A man must know the Lord’s name before ever he can feel any real love to him. Now this is needful, this is what the Lord does for his people, he causes them to know his name. "They shall all know me, from the least of them unto the greatest" (Jer 31:34). "They shall all;" they shall. The Lord has declared it. They shall know me. Now what is the name of the Lord? When God revealed himself unto Moses, did he not say, "I AM THAT I AM?" This was the way God taught Moses his name, and we may gather from it that whatever God is, that is his name. God is holy, God is just, God is merciful, God is a God of love. Now the sinner must know this. He must know that God is a pure and holy God, and at first when he is beginning to learn this lesson, he is completely astonished and appalled by it. It causes him to shrink away and hide himself from God. "How can I appear before God, who is of purer eyes than to behold iniquity?" he cries. And so you see it brings distress into his conscience.

It is the first work of the Spirit to "convince of sin," and a sense of God’s holiness is that which brings us this conviction—our sin and God’s purity. How can the sinner appear before and approach to God? And while he is under the terrors of the law, he is full of distress, and at times, perhaps, wishes he had never been born, and at other times he is tempted with hard thoughts of God, reaping where he had not sown, and gathering where he had not strawed. This is how God is seen in his perverted mind. The devil is at him, and tries all he can to harden his heart against the Almighty. But the terrors of the Almighty have taken hold of him, and he tries many ways to get these arrows extracted; but all his tugging and pulling only make the wound worse. And so he goes on until he is brought to see that God is a God of mercy—and this is revealed to him in and through the Lord Jesus. This is what clears up the mystery—when he sees Christ bleeding on the cross. Here he sees God is both a just God and a Savior. God is pure and holy, and exacts to the utmost farthing all the enormous debt he owes, and yet to the bleeding, broken heart, he, through Christ, can and does manifest his mercy.

Verse 16

Ps 91:16

"With long life will I satisfy him, and show him my salvation." Ps 91:16

It is not in the number of our years that we shall find preparedness for death. It is not the longer a man lives the more will he be satisfied. No such thing. Then what can the promise mean? Why, that God will satisfy his people with their length of life, whether long or short. God takes his children home at all ages, and he always satisfies them. He always brings them to see and feel that this life is empty and vain, and that it is better, far better, to live in his presence. You may be harassed by the thoughts of death, and be in bondage through the fears of death; and you may be saying, "How will it be with me then?" I will tell you.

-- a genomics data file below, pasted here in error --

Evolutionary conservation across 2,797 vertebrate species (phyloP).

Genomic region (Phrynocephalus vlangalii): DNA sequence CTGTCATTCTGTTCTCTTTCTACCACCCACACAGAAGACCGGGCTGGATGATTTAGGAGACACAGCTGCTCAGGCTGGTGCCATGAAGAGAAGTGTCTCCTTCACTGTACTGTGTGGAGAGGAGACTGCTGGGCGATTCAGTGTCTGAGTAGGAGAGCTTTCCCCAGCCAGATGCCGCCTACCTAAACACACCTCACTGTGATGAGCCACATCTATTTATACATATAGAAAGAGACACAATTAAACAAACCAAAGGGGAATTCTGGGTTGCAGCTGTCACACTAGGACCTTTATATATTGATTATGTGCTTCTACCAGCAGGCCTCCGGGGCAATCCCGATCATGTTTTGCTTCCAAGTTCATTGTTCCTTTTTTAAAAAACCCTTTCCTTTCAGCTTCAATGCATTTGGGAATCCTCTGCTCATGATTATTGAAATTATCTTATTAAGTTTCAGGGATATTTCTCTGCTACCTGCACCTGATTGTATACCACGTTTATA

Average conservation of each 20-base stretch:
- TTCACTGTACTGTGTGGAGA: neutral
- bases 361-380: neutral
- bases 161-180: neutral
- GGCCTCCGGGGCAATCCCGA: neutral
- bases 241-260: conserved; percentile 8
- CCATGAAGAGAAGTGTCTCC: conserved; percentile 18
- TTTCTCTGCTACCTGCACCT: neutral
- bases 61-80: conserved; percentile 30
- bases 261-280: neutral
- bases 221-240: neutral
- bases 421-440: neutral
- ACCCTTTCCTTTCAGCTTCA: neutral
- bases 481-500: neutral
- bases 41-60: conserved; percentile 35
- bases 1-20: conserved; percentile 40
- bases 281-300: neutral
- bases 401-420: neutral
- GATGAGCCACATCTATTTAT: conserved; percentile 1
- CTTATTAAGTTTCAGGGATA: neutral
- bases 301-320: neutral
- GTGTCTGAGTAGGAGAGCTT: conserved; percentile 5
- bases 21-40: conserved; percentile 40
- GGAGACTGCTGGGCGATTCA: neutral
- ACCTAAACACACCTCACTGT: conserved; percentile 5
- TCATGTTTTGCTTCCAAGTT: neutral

If you are a child of God, I firmly believe you will not be removed unwillingly and reluctantly, but you will be willing in the day of the Lord’s power. You will be willing to breathe out your soul into his dear hands, to whom you will commend your spirit; you will be willing to be with Christ, which is far better. You may not now be willing. If you pluck at an unripe apple, it resists the touch, but let it be fully ripe, how little, how slight a touch will cause it to drop from the tree. You shall be gathered as a shock of corn in its season. Why, a farmer will not gather in his grain until it is fully ripe; and do you think the Lord will gather his grain into his heavenly garner and it be in an unfit and unripe state? We cannot think it. Be that thought far from us, as it is far from the Lord.

"With long life will I satisfy him, and show him my salvation." Ah! the soul will never see it unless the Lord shows it him; but the Lord will show it him. He says he will. "I will show him my salvation." What can he want more? All that he may want, all that he may need in his journey through this wilderness is there. Is there not a sufficiency? Is there not that which he feels is enough? If these promises be mine, be yours, and if they be fulfilled to you and to me, what more can we possibly want?

Copyright Statement
These files are public domain.
Text Courtesy of BibleSupport.com. Used by Permission.
Bibliographical Information
Philpot, Joseph Charles. "Commentary on Psalms 91". Philpot's Commentary on select texts of the Bible. https://www.studylight.org/commentaries/eng/jcp/psalms-91.html.